We need much more transparency, accountability and scrutiny of international treaty processes, but subjecting them to referenda would make international law impossible. Should there be a referendum on the Council of Europe treaty to combat match fixing in sports, for example? Or international treaties on human trafficking?

 

Tom Austin Apr 18, 2015

Yes Titus, even I must grudgingly admit that there is 'something' attractive about leaving much for others to get on with.

However, as with the current promise/threat to offer-up future constitutional 'amendments' for public ratification - no matter how insincere, some form of public ownership needs to be established.

Rob G Apr 18, 2015

Titus, I think we need to recognise the limits of our power - there's quite a lot of hostility to the whole idea of having a constitution for the UK; to seek to change the whole international structure that followed the Treaty of Westphalia in one British document is unfortunately unrealistic.

Yes, we should be active members of the international community; yes, we should lead by our example. But a single country's constitution isn't really the place to make such wide-ranging changes...

Titus Alexander Apr 18, 2015

Hi Rob, All I'm saying is that it is neither practical nor desirable to have a referendum whenever the government proposes to transfer power to a supra-national body. The reality is that huge amounts of actual power are already embedded in international treat obligations and the Treaty of Westphalia has long since been superseded. China, Russia, the USA and some others may subscribe to they myth of national sovereignty but the reality is global interdependence. With world population predicted to grow by two billion over 35 years or so, the need for international cooperation and law will be even more important. Enshrining the principle of a blocking veto, which is the effect of this proposal, could be counter-productive, as in the League of Nations or UN Security Council. Real sovereignty comes from transparency, accountability of the legislative process and effective, impartial enforcement, as well as political education and information so that people know what's happening and how to influence it.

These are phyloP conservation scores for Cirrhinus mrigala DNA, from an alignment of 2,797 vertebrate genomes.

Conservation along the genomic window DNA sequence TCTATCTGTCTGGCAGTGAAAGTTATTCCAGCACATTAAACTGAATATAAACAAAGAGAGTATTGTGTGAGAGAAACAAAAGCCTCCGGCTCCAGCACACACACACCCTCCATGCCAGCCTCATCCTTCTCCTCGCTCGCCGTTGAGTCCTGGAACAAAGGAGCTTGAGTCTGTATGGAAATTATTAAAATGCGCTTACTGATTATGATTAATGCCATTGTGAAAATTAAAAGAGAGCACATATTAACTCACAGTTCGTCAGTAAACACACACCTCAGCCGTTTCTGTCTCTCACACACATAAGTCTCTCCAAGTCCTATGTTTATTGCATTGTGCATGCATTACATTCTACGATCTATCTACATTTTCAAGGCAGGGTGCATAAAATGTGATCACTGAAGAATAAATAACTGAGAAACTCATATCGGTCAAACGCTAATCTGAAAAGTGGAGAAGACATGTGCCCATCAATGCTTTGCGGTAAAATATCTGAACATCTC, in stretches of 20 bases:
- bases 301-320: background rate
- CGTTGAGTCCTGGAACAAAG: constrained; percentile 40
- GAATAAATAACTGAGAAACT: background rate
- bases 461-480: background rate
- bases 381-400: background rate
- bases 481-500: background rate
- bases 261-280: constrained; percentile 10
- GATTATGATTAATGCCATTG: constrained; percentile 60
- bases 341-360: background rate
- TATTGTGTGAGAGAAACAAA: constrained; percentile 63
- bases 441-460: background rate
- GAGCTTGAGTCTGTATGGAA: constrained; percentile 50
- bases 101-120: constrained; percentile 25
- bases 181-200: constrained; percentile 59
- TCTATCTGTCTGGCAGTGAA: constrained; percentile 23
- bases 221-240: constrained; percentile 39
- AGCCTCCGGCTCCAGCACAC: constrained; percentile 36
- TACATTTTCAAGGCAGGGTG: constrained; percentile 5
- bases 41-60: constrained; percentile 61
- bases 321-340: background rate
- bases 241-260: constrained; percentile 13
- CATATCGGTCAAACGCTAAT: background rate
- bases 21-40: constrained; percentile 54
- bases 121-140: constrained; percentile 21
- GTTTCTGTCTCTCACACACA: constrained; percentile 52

View all replies (3)

laure roux Apr 18, 2015

Dear all could would vote for or against this idea! the phase closes in 14 hours and this idea needs to go through.

Gavin Russ Apr 18, 2015

Trigger mechanisms for constitutional referendum need to be more nearly defined. Certainly with reference to consitutional amendments that will essential rights and dignities the all citizens, referenda are certainly appropriate. With regard to treaty changes e.g. EU legislation/NATO  etc. we elect representatives to Parliament to undertake these decisions on our behalf?